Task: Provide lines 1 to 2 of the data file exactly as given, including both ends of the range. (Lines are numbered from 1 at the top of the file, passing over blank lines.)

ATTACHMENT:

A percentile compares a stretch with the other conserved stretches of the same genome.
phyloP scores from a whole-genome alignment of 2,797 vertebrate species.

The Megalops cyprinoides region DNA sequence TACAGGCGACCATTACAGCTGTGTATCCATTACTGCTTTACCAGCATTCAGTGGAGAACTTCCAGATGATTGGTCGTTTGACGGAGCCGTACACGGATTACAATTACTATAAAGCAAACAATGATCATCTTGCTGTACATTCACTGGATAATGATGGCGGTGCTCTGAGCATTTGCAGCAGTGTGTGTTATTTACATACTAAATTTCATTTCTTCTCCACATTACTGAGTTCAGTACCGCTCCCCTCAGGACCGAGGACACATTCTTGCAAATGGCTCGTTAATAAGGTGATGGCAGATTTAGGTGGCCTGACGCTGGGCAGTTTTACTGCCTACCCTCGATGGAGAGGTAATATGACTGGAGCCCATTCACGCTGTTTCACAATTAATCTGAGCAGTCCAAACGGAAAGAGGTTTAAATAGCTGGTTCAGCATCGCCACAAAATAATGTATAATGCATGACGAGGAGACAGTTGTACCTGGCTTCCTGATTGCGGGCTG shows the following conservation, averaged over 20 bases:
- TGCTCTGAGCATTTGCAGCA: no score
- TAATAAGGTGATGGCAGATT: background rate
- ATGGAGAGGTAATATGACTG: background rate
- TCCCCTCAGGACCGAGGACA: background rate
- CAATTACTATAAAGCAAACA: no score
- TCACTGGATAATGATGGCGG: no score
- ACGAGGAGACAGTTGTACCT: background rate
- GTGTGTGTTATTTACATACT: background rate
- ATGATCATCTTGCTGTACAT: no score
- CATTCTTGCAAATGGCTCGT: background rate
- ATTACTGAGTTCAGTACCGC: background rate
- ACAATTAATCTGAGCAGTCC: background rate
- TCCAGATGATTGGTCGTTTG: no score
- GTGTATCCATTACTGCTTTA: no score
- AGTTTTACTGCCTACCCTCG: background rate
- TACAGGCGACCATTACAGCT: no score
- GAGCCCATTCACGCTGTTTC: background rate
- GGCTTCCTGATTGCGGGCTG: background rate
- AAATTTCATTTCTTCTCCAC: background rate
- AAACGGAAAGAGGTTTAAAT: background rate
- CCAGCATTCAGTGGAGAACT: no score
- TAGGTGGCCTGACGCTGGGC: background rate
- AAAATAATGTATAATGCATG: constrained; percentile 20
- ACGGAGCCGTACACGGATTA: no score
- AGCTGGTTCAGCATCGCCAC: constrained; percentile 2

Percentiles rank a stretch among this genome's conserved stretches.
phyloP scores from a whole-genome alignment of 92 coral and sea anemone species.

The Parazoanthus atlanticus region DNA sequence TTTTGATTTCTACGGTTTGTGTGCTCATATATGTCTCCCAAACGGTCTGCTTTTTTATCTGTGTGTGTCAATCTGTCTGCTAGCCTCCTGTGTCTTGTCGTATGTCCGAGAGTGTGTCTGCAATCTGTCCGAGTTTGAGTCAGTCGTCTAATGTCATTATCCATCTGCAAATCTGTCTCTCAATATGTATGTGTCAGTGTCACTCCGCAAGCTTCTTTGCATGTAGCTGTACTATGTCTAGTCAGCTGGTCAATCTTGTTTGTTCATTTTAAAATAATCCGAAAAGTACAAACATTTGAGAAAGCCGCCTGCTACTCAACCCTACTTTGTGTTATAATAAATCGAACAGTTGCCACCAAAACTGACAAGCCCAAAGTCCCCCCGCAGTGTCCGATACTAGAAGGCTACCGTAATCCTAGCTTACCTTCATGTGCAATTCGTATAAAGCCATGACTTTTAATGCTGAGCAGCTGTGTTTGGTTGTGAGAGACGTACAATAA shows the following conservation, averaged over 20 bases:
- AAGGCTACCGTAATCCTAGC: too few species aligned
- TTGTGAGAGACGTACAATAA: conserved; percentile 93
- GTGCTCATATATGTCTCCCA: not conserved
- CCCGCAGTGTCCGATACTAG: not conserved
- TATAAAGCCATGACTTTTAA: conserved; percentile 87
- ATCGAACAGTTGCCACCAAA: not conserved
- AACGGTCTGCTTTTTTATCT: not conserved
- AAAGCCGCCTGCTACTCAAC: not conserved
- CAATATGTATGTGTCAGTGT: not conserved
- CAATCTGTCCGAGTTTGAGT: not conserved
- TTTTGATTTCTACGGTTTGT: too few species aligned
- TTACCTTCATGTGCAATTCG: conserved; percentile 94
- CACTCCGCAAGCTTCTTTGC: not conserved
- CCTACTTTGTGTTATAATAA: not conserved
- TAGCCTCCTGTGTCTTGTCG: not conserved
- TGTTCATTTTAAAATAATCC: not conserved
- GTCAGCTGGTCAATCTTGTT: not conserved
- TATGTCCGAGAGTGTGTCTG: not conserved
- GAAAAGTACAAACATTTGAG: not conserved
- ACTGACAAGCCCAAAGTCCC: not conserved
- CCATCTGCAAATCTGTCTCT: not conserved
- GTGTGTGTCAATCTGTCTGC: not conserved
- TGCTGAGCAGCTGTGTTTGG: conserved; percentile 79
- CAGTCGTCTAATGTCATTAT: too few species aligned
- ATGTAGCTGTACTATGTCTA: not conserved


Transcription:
A percentile compares a stretch with the other conserved stretches of the same genome.
phyloP scores from a whole-genome alignment of 2,797 vertebrate species.